Plot to turn Nepal into another Afghanistan, Iraq: Prachanda

Kathmandu: Maoists supremo Prachanda has rubbished claims that the former Nepal rebels were providing arms and training to Indian Naxalites, saying such are part of plot to turn the country into another Afghanistan and Iraq.

Prachanda, the Chairman of Unified Communist Party of Nepal-Maoist, dismissed allegation that his party has been imparting training to the Indian Naxalites in Nepal, the Kantipur online reported today.

The 56-year-old former prime minister was quoted as saying that the rumours were spread as part of plot to turn Nepal into another Afghanistan and Iraq. He said claims that Maoists were providing arms and training to Indian Naxalites was an "out an out lie" and his party is not involved in such things.

Deputy Prime Minister and Foreign Minister Sujata Koirala last week confirmed the receipt of a letter from Indian Ambassador to Nepal Rakesh Sood in which he expressed concern over Maoists providing arms and training to Naxalites in India, the media reported here.

Sood had handed over separate letters to Nepal Home Secretary and Foreign Secretary in late October, expressing India's concern, it said quoting Indian embassy sources. Describing it as a "serious matter" if is was true, Koirala had told PTI that the government will investigate the matter.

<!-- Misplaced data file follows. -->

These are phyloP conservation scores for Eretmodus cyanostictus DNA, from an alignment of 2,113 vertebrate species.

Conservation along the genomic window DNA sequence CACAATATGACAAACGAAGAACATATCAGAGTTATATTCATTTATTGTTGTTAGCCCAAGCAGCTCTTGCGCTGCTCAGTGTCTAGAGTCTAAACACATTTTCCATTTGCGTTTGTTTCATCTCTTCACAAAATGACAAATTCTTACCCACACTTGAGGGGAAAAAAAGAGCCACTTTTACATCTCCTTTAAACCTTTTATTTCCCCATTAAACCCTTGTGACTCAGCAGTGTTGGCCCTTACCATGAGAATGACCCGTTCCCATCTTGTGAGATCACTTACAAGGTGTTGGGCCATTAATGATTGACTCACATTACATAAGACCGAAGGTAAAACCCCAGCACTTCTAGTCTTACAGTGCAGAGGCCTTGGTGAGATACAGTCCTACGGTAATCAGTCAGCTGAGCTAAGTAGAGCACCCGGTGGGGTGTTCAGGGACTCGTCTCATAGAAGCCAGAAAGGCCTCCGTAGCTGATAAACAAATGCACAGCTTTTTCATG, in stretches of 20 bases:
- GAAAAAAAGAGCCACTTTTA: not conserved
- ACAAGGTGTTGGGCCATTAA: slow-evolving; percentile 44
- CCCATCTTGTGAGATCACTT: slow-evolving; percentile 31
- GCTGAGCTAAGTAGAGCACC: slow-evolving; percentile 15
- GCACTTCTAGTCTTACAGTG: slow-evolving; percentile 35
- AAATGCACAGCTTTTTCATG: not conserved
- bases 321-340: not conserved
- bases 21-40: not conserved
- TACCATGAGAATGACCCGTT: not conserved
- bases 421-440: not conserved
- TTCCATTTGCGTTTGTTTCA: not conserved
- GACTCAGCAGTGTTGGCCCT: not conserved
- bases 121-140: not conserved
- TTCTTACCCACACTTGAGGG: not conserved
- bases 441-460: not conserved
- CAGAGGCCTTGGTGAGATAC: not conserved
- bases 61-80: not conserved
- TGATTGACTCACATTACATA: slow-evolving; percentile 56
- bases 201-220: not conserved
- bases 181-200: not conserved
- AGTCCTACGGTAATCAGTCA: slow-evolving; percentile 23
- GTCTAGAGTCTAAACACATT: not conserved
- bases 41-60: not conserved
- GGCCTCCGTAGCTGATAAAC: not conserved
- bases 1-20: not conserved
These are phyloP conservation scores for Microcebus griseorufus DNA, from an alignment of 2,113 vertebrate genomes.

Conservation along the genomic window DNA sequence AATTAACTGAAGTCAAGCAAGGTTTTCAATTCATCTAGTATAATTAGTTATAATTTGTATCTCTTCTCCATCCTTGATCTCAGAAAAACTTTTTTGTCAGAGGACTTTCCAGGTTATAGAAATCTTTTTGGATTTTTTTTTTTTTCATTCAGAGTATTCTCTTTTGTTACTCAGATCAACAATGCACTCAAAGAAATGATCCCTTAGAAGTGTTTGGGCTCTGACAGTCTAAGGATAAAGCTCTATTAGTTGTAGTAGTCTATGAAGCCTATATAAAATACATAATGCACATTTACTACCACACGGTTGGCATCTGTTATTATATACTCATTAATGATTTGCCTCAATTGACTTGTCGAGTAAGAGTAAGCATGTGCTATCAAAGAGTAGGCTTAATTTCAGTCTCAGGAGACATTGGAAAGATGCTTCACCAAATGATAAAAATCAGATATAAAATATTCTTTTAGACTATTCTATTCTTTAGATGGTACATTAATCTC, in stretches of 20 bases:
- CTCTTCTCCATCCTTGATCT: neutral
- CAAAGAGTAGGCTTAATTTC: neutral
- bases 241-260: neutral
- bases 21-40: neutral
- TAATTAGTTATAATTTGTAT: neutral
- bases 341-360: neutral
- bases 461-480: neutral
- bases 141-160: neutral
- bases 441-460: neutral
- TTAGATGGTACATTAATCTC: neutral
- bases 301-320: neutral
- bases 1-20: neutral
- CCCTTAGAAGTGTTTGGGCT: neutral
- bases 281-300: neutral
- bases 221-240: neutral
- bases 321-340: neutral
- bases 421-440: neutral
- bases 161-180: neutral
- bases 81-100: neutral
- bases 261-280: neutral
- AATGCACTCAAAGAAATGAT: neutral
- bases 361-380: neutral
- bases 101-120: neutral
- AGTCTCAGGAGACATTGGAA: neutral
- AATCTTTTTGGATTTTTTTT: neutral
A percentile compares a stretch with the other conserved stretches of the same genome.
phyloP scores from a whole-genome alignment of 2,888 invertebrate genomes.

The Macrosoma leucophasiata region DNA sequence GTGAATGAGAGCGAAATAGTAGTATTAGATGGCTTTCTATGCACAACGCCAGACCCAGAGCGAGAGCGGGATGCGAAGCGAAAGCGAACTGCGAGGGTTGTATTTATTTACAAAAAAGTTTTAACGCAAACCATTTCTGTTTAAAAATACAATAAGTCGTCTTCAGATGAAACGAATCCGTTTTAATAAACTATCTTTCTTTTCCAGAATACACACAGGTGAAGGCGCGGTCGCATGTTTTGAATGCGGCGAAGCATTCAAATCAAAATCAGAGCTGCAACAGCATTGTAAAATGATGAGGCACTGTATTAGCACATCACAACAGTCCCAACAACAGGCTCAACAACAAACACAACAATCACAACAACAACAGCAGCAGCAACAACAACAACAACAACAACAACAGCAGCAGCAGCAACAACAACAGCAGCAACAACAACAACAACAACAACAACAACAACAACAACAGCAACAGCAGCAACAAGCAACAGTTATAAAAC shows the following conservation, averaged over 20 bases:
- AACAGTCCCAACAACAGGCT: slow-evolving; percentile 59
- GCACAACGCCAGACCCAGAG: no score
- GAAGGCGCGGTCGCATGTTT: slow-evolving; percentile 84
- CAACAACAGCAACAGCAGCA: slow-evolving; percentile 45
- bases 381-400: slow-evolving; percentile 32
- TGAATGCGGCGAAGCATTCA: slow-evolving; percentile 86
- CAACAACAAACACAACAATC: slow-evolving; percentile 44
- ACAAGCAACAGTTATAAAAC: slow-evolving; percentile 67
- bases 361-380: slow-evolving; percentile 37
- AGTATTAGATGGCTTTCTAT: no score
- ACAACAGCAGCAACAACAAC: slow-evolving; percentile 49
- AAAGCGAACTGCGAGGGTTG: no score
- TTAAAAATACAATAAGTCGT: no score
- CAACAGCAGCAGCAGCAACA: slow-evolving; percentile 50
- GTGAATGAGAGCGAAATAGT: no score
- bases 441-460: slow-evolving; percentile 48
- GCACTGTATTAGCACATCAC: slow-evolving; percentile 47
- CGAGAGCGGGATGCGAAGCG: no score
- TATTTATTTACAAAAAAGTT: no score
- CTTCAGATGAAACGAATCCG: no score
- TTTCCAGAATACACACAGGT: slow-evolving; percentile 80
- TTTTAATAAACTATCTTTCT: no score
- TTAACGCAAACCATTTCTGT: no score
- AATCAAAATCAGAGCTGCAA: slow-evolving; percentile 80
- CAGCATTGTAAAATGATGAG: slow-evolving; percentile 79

According to the last week's report in The Kathmandu Post, some 200 Naxalites from India have taken part in training being provided by Nepalese Maoists in different districts of Terai, including Nawalparasi, Dang, Udaypur and Makwanpur.

Prachanda, known for his anti-India rhetoric, has frequently accused India of "naked interference" in Nepal and dictating to its leaders.

The Maoist party has demanded the revision of the landmark 1950 Indo-Nepal Peace and Friendship Treaty and resolving Kalapani and Susta border disputes between the two countries.

Last week, Prachanda said his party wants to "turn over a new leaf" in ties with New Delhi. The Maoists chief, who has returned from Beijing last month, said he was advised by Chinese leaders to improve relations with India.

"We want to positively and constructively engage with India to address these issues, we want to turn over a new leaf in our relations," he told the Kathmandu Post daily.

Maoists, who joined mainstream politics in 2006 after a decade-long insurgency, won the maximum seats in 2008 elections and briefly led the government before Prachanda quit as premier following differences with the country's President over the sacking of the then army chief. The Nepal Army has denied claims by the Maoists that the military had submitted reports about the former rebels providing training to Indian Naxalites under the instruction of Prime Minister Madhav Kumar Nepal.

The allegation was totally false and baseless, Army spokesperson Brig. Gen. Ramindra Chheri told PTI. The army’s reaction comes in the wake of the Maoists? allegation that Nepal Army, India and the caretaker government have hatched conspiracy to defame the former rebels. There is no truth in such allegations, its completely baseless propaganda, Chheri said.

The army has also raised the issue during a key defence meeting today. "We have raised the issue during Thursday’s meeting of the Joint Monitoring Coordination Committee (JMCC)," the spokesperson said.

The JMCC is a body of representatives from the Nepal Army, former Maoists guerrilla force, People?s Liberation Army and the United Nations tasked to monitor the activities of the ex-combatants.

"We have clearly presented our views during the JMCC meeting that the allegation was completely false and baseless," he said.